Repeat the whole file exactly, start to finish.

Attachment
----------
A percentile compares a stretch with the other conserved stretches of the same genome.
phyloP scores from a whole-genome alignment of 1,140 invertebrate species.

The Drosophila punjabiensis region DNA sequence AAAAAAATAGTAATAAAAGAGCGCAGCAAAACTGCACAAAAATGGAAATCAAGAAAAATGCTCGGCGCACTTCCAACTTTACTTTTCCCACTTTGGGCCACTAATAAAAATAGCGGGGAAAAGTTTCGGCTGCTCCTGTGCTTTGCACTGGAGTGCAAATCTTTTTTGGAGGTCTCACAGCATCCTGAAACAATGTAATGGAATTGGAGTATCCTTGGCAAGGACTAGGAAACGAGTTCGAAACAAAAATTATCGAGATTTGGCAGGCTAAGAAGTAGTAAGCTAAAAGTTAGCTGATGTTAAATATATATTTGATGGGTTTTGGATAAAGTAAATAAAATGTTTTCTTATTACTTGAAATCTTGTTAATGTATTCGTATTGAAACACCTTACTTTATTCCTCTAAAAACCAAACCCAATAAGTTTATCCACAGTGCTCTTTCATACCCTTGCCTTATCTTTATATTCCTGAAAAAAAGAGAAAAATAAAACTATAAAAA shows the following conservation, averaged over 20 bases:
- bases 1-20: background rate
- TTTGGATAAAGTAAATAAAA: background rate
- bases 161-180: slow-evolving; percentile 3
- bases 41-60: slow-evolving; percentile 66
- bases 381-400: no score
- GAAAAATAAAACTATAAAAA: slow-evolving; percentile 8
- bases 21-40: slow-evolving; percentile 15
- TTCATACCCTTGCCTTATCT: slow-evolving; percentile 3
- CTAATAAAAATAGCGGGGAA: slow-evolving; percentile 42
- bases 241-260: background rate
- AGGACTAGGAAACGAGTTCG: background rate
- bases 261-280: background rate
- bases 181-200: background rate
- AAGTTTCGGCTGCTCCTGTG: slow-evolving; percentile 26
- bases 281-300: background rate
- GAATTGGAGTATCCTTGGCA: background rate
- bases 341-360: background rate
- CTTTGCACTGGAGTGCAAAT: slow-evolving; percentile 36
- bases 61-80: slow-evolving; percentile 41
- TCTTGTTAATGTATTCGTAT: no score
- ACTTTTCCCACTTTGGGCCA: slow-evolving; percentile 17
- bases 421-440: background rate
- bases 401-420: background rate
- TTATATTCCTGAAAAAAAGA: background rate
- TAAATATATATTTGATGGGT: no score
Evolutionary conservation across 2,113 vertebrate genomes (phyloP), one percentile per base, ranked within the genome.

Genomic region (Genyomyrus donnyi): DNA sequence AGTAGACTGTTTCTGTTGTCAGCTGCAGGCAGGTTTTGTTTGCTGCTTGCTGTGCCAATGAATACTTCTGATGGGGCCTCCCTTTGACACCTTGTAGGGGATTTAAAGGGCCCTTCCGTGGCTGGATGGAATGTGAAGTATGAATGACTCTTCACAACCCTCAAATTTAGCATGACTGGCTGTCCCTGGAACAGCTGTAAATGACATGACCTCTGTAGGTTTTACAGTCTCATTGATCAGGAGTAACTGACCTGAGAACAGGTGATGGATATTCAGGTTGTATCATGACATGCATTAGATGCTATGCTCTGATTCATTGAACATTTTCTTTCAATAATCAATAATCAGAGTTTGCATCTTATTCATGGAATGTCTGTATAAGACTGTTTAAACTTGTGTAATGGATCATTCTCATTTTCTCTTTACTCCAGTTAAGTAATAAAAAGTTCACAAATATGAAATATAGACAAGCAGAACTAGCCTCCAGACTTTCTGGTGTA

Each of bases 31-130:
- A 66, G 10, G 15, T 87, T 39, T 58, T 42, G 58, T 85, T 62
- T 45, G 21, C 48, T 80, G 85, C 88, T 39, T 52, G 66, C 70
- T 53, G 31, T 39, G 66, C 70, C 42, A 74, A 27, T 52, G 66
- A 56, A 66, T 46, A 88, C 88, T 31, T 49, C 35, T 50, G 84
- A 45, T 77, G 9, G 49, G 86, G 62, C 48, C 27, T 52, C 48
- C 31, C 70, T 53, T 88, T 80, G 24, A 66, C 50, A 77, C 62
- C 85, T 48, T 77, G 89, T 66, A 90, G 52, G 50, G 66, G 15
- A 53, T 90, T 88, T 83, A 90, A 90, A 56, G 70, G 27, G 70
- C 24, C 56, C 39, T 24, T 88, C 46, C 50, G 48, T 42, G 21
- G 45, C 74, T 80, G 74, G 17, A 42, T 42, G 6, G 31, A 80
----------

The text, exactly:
A percentile compares a stretch with the other conserved stretches of the same genome.
phyloP scores from a whole-genome alignment of 1,140 invertebrate species.

The Drosophila punjabiensis region DNA sequence AAAAAAATAGTAATAAAAGAGCGCAGCAAAACTGCACAAAAATGGAAATCAAGAAAAATGCTCGGCGCACTTCCAACTTTACTTTTCCCACTTTGGGCCACTAATAAAAATAGCGGGGAAAAGTTTCGGCTGCTCCTGTGCTTTGCACTGGAGTGCAAATCTTTTTTGGAGGTCTCACAGCATCCTGAAACAATGTAATGGAATTGGAGTATCCTTGGCAAGGACTAGGAAACGAGTTCGAAACAAAAATTATCGAGATTTGGCAGGCTAAGAAGTAGTAAGCTAAAAGTTAGCTGATGTTAAATATATATTTGATGGGTTTTGGATAAAGTAAATAAAATGTTTTCTTATTACTTGAAATCTTGTTAATGTATTCGTATTGAAACACCTTACTTTATTCCTCTAAAAACCAAACCCAATAAGTTTATCCACAGTGCTCTTTCATACCCTTGCCTTATCTTTATATTCCTGAAAAAAAGAGAAAAATAAAACTATAAAAA shows the following conservation, averaged over 20 bases:
- bases 1-20: background rate
- TTTGGATAAAGTAAATAAAA: background rate
- bases 161-180: slow-evolving; percentile 3
- bases 41-60: slow-evolving; percentile 66
- bases 381-400: no score
- GAAAAATAAAACTATAAAAA: slow-evolving; percentile 8
- bases 21-40: slow-evolving; percentile 15
- TTCATACCCTTGCCTTATCT: slow-evolving; percentile 3
- CTAATAAAAATAGCGGGGAA: slow-evolving; percentile 42
- bases 241-260: background rate
- AGGACTAGGAAACGAGTTCG: background rate
- bases 261-280: background rate
- bases 181-200: background rate
- AAGTTTCGGCTGCTCCTGTG: slow-evolving; percentile 26
- bases 281-300: background rate
- GAATTGGAGTATCCTTGGCA: background rate
- bases 341-360: background rate
- CTTTGCACTGGAGTGCAAAT: slow-evolving; percentile 36
- bases 61-80: slow-evolving; percentile 41
- TCTTGTTAATGTATTCGTAT: no score
- ACTTTTCCCACTTTGGGCCA: slow-evolving; percentile 17
- bases 421-440: background rate
- bases 401-420: background rate
- TTATATTCCTGAAAAAAAGA: background rate
- TAAATATATATTTGATGGGT: no score
Evolutionary conservation across 2,113 vertebrate genomes (phyloP), one percentile per base, ranked within the genome.

Genomic region (Genyomyrus donnyi): DNA sequence AGTAGACTGTTTCTGTTGTCAGCTGCAGGCAGGTTTTGTTTGCTGCTTGCTGTGCCAATGAATACTTCTGATGGGGCCTCCCTTTGACACCTTGTAGGGGATTTAAAGGGCCCTTCCGTGGCTGGATGGAATGTGAAGTATGAATGACTCTTCACAACCCTCAAATTTAGCATGACTGGCTGTCCCTGGAACAGCTGTAAATGACATGACCTCTGTAGGTTTTACAGTCTCATTGATCAGGAGTAACTGACCTGAGAACAGGTGATGGATATTCAGGTTGTATCATGACATGCATTAGATGCTATGCTCTGATTCATTGAACATTTTCTTTCAATAATCAATAATCAGAGTTTGCATCTTATTCATGGAATGTCTGTATAAGACTGTTTAAACTTGTGTAATGGATCATTCTCATTTTCTCTTTACTCCAGTTAAGTAATAAAAAGTTCACAAATATGAAATATAGACAAGCAGAACTAGCCTCCAGACTTTCTGGTGTA

Each of bases 31-130:
- A 66, G 10, G 15, T 87, T 39, T 58, T 42, G 58, T 85, T 62
- T 45, G 21, C 48, T 80, G 85, C 88, T 39, T 52, G 66, C 70
- T 53, G 31, T 39, G 66, C 70, C 42, A 74, A 27, T 52, G 66
- A 56, A 66, T 46, A 88, C 88, T 31, T 49, C 35, T 50, G 84
- A 45, T 77, G 9, G 49, G 86, G 62, C 48, C 27, T 52, C 48
- C 31, C 70, T 53, T 88, T 80, G 24, A 66, C 50, A 77, C 62
- C 85, T 48, T 77, G 89, T 66, A 90, G 52, G 50, G 66, G 15
- A 53, T 90, T 88, T 83, A 90, A 90, A 56, G 70, G 27, G 70
- C 24, C 56, C 39, T 24, T 88, C 46, C 50, G 48, T 42, G 21
- G 45, C 74, T 80, G 74, G 17, A 42, T 42, G 6, G 31, A 80